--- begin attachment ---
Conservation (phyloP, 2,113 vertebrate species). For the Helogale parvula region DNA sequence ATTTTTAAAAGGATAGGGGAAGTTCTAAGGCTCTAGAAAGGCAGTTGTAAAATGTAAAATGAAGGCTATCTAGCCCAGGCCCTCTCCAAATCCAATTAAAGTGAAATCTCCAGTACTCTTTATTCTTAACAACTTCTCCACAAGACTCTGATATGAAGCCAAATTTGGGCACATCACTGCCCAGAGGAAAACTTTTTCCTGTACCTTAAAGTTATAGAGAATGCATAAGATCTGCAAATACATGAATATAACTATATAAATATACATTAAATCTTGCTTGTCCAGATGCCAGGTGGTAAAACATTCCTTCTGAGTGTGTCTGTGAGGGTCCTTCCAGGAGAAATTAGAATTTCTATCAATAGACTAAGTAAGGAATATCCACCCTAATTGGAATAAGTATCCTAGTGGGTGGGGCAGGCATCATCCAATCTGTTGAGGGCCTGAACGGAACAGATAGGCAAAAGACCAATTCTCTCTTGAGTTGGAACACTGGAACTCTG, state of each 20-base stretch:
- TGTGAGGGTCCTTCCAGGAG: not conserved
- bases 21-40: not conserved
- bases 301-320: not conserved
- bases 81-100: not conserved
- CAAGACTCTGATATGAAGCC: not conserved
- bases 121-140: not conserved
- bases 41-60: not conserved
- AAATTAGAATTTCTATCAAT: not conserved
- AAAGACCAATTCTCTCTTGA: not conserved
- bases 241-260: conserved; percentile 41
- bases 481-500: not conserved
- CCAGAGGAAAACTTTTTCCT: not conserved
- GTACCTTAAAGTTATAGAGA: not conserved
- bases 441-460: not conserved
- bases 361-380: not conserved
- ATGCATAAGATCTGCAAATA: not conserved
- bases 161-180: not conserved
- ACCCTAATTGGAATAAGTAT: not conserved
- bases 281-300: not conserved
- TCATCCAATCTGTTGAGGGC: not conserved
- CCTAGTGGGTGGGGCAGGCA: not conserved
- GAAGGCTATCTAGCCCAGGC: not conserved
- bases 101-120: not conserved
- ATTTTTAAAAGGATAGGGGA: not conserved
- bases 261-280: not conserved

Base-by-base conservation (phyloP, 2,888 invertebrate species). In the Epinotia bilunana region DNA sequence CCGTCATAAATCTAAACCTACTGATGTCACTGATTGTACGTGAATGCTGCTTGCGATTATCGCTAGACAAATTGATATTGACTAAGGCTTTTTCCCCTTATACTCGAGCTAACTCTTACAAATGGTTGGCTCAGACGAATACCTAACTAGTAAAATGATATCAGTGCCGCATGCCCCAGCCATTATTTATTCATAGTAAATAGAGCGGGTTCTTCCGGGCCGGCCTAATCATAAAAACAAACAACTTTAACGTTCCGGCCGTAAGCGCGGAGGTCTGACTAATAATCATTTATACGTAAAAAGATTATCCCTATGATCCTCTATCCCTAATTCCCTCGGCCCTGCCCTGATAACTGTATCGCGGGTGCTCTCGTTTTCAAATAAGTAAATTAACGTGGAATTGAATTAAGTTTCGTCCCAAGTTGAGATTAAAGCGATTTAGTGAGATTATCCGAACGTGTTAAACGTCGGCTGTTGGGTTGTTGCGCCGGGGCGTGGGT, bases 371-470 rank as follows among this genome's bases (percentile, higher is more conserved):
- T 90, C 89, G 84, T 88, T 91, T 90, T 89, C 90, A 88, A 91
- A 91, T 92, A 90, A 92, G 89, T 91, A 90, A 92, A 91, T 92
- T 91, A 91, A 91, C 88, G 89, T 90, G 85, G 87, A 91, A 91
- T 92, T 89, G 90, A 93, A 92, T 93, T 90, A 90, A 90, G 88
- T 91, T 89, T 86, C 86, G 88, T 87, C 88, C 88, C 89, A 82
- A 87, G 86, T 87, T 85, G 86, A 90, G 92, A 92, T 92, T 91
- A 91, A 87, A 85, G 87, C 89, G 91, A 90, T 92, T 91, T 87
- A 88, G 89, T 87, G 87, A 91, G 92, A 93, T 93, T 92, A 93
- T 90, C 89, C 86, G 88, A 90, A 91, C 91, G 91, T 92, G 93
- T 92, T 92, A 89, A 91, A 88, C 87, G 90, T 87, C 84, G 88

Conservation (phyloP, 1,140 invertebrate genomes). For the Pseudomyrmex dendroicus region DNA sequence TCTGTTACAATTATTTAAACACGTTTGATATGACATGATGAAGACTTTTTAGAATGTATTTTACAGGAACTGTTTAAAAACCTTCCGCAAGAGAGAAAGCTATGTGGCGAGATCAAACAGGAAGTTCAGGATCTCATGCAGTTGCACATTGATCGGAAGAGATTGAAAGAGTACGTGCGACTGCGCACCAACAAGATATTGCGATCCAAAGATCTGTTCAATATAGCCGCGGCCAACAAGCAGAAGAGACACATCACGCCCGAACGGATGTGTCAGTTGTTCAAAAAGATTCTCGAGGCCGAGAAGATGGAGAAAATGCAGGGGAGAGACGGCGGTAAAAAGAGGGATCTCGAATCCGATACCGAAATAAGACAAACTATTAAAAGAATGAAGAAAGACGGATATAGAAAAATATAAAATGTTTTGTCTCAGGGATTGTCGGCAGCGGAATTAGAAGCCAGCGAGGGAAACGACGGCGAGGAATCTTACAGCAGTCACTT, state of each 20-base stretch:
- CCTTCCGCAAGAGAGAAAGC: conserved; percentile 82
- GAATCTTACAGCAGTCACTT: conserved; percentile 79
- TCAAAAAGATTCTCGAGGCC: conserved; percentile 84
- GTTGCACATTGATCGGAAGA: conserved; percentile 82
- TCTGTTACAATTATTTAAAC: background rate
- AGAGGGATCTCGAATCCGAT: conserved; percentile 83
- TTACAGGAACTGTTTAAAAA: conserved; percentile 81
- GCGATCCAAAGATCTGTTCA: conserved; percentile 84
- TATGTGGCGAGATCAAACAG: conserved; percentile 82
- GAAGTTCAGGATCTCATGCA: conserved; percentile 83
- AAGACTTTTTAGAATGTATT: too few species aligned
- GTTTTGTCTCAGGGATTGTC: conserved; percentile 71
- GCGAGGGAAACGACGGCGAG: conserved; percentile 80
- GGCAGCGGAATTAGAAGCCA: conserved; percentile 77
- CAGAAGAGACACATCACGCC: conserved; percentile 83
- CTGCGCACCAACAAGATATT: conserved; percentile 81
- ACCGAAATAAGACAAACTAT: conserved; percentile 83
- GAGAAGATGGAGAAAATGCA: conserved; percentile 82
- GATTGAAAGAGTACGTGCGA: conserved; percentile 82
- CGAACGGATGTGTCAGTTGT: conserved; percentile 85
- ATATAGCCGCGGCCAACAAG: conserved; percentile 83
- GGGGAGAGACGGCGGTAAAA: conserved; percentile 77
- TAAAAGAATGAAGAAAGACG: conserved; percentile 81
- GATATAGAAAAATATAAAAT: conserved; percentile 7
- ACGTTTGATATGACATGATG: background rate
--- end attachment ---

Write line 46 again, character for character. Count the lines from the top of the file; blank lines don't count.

- GCGATCCAAAGATCTGTTCA: conserved; percentile 84